April is a prosperous month for Panjabis all across the world as it marks the harvest festival and most importantly the birth of Khalsa. Yesterday we were at the Surrey nagar kirtan with our children sharing how Vaisakhi brings everyone together to celebrate. Childhood memories are triggered of parents sharing stories about Vaisakhi in India, explaining at school why we there is a ‘parade’ and learning that there are so many Panjabis in Canada that choose to get together. We want to continue passing this knowledge onto our kids and the many, many generations to come. However, we are afraid that it is not going to happen. What we saw yesterday was disappointing. Yesterday’s nagar kirtan was so commercialized and about who the biggest sponsor was, which financial institution was giving out the best swag, who had the largest banner or which stage had the opportunity to represent the most popular politician or bring in the most renowned artist. This saddens us. The generosity of our community has always fascinated us. It’s like wow, look at how everyone comes together to donate hours of labour to carefully plan an assortment of foods to be cooked to ensure all are well fed and hydrated. That’s what it is all about. Instead, we were faced with people negotiating for bigger bags to put food into so that they could have larger portions as the plates being provided were insufficient to enjoy the food in the moment. What!?! Did we seriously just witness this? We did have a few interactions with aunties and uncles who graciously greeted us with warm Sat Sri Akals inviting us to have a warm cup of tea or fresh pakoras. Thank you to these people as you helped us keep faith with just your Sat Sri Akal and smile.
So, what are we teaching our children about Vaisakhi? Are we addressing the sacrifices and hard work our ancestors have been through to allow us to be where we are today? The teachings of our gurus influences who we are and what we stand for. Guru Gobind Singh Ji baptized the first Sikhs and gave us a reason to celebrate. The birth of Khalsa, that is a big deal. What about the sea of orange, white, gold and blue that brightens the streets during the nagar kirtan. Orange represents our Nishan Sahib, cholas worn by the Panj Pyaray and Sikh turbans. It is the colour of connection and a sense of community. White is the colour seen on the marble flooring throughout numerous Gurdwaras. It shows strength and purity, hence common colours worn by men and women. We could go on but the point being is that everything has a reason or meaning. We need to share this so that our children can be stimulated to ask more questions. We need to ignite that thirst for knowledge and inquiry.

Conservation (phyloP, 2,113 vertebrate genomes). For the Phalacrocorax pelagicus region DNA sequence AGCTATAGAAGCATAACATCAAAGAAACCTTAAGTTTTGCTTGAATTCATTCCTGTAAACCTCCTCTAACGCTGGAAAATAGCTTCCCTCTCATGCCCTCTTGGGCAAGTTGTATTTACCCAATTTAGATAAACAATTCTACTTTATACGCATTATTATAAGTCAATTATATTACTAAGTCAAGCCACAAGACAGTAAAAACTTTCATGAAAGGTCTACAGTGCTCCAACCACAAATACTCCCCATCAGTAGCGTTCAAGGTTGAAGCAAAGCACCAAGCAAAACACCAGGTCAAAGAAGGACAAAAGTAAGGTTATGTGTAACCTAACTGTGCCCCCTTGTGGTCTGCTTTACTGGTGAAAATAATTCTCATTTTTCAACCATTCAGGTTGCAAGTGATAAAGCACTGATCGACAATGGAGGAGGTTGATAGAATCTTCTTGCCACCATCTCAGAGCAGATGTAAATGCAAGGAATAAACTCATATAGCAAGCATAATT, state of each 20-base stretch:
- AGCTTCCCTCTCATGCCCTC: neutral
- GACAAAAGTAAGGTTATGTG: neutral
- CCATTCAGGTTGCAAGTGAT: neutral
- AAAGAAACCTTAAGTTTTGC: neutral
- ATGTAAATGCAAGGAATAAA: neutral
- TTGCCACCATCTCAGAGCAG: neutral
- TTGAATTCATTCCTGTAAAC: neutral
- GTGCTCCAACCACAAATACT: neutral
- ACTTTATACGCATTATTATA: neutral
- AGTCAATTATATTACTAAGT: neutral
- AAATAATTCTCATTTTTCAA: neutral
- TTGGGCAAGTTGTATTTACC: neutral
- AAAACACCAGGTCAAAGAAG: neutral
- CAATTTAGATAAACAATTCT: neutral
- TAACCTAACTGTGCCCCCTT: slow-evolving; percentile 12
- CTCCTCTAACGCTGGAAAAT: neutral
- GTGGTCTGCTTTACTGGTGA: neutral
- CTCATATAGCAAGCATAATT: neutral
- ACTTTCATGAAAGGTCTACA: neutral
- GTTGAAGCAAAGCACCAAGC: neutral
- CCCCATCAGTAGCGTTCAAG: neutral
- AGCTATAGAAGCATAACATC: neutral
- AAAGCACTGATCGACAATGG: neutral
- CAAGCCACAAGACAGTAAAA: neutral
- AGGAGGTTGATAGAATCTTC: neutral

Instead of having conversations or spreading the knowledge, emphasis is on marketing to sell products that may or may not be related to Vaisakhi. Vaisakhi was celebrated by our past generations when they looked back at the hard work that went into the harvest that was completed. It was a time to reflect on the efforts of everyone and to enjoy the fruits of their labour with family and friends. Why do people think that they should be financially profiting during an auspicious occasion where an entire community comes together to celebrate sharing and giving? This is baffling when we are trying to role model basic principles of humanity, being thankful and embracing your culture. Instead of a teaching opportunity, we are plagued with whys about current propaganda and nagar kirtan associations related to people pushing and shoving for food.
Despite the barriers and negative exposure, we will continue to do our part and spread the message to ensure that Vaisakhi does not get diluted for our offspring and theirs to come. It’s about celebrating what you have and the past year’s accomplishments along with what the basics our culture is built on, hard work and selflessness.